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Look & See: Words of Wisdom, and Hope, From Wendell Berry

“I think when the traditional people disappear, the traditional values will disappear.”

So says Wendell Berry in a recent film that portrays the changing landscape and shifting values of rural America and describes the lives of farmers who have been deeply affected by the industrial agricultural era.

“Look & See: Wendell Berry’s Kentucky” features observations by this prominent writer, farmer and activist on how the agrarian way of life has been lost.

Berry is one of the most ardent defenders of rural America and traditional farming techniques that use nature as the model. In the last 83 years this poet, novelist and essayist has published more than 40 books. He’s widely revered and celebrated by people eager for his words of wisdom.


And words of wisdom are just what viewers of “Look & See: Wendell Berry’s Kentucky” get.

Berry doesn’t appear in the present in the film. Instead, we hear his voice in the background as still images from the early days on his Kentucky farm scroll across the screen, juxtaposed with scenes of destruction.

The film begins with a montage of images of machines chopping down trees, mountaintop removal coal mining, polluted rivers and fast-paced city life as you hear Berry reading his poem “A Timbered Choir:”

Even while I dreamed I prayed that what I saw was only fear and no foretelling,
for I saw the last known landscape destroyed for the sake
of the objective, the soil bludgeoned, the rock blasted.
Those who had wanted to go home would never get there now.

I saw the forest reduced to stumps and gullies
I saw the poisoned river, the mountain cast into the valley;
I came to the city that nobody recognized because it looked like every other city.
Men, women, and children now pursued the objective
as if nobody ever had pursued it before.

Berry’s daughter Mary, executive director of The Berry Center, is interviewed in the film.

“It’s the lack of imagination that my father talks about,” she says. About today’s industrial farming system, she says:

“It’s not really looking at what’s happening. It’s not really counting the cost. It’s some kind of dream or ideal that is false. It serves an economy that is false and it works against nature so it’s not in any way sustainable and it’s made slaves out of a lot of people.”

Mary’s words resonate throughout the film, especially during interviews with Kentucky farmers who are struggling to stay afloat.

Mary also shares the story of the notorious debate in the late 1970s between her father and then U.S. Sec. of Agriculture Earl Butz. Butz, who served under Nixon and Ford, and was a major proponent of the industrialization of farming. Mary Berry thinks her father at that time felt that “we were losing precious things so quickly and he was scared himself and scared for the people he loved, and I can remember that I thought he was lonely.”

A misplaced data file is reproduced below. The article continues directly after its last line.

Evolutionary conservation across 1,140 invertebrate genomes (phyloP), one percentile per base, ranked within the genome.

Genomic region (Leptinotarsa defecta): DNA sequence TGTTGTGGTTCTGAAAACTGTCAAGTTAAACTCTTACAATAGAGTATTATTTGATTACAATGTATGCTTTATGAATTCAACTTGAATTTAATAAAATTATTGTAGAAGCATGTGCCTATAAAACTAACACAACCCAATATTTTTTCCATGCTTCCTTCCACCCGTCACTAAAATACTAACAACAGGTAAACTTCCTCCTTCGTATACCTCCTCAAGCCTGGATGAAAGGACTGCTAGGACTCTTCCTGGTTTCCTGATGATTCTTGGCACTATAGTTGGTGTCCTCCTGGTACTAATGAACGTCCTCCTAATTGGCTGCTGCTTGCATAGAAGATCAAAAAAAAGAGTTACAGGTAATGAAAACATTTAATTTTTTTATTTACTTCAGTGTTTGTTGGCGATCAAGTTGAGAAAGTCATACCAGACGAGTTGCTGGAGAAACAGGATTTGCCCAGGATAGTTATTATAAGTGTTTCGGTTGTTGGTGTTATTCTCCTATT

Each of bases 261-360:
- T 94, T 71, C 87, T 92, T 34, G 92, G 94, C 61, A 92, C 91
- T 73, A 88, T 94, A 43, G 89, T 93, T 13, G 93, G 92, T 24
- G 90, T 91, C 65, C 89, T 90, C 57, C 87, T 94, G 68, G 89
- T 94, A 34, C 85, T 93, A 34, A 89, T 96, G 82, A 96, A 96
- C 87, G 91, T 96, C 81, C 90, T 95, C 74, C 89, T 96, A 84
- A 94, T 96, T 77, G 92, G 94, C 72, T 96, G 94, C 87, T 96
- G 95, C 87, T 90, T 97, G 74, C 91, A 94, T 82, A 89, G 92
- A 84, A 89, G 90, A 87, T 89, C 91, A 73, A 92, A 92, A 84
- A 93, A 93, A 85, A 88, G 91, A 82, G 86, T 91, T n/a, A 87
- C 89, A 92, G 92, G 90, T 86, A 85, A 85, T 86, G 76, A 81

During the debate, Wendell Berry said:

“Now, Mr. Butz has given you a lot of quantitative arguments, but let me just take a few of them. We may never meet because he’s arguing from quantities and I’m arguing from values. As I see it, the farmer is standing in his field is not isolated as simply a component of a production machine. He stands where lots of lines cross—cultural lines. The traditional farmer, that is the farmer who was first independent, who first fed himself off his farm and then fed other people, who farmed with his family and who passed the land on down to people who knew it and had the best reasons to take care of it. That farmer stood at the convergence of traditional values. Our values. Independence, thrift, stewardship, private property, political liberty, family, marriage, parenthood, neighborhood. Values that declined as that farmer is replaced by technologies whose only standard is profit.”

Though the film focuses on the many challenges farmers face in the Big Ag era, it drives home the urgent message that we must transition away from industrial farming and back to an agrarian way of life.

As Wendell Berry writes in “The Art of the Commonplace: The Agrarian Essays:”

...the care of the earth is our most ancient and most worthy and, after all, our most pleasing responsibility. To cherish what remains of it, and to foster its renewal, is our only legitimate hope.

That hope that Berry clings to can be found in regenerative agriculture, a farming model that regenerates and revitalizes the soil and the environment. Regenerative farming leads to healthy soil, capable of producing high-quality, nutrient-dense food while simultaneously improving the land, and ultimately leading to productive farms and healthy communities and economies.

Regenerative farming and ranching are dynamic and holistic, incorporating permaculture and organic farming practices, including conservation tillage, cover crops, crop rotation, composting, mobile animal shelters and pasture cropping, and leading to increased food production, more income for farmers, and more high-quality organic soil.

Want to join the regenerative movement and be a part of the community that’s dedicated to fixing the world’s climate, hunger and environmental crises through regenerative and organic food, farming and land management? If so, learn more here.

Want to watch “Look & See: Wendell Berry’s Kentucky?” You can download it via Netflix, order the film online or host a screening.

Organic Consumers Association is a nonprofit consumer advocacy and grassroots organization. Keep up-to-date with OCA’s news and alerts by signing up for our newsletter.

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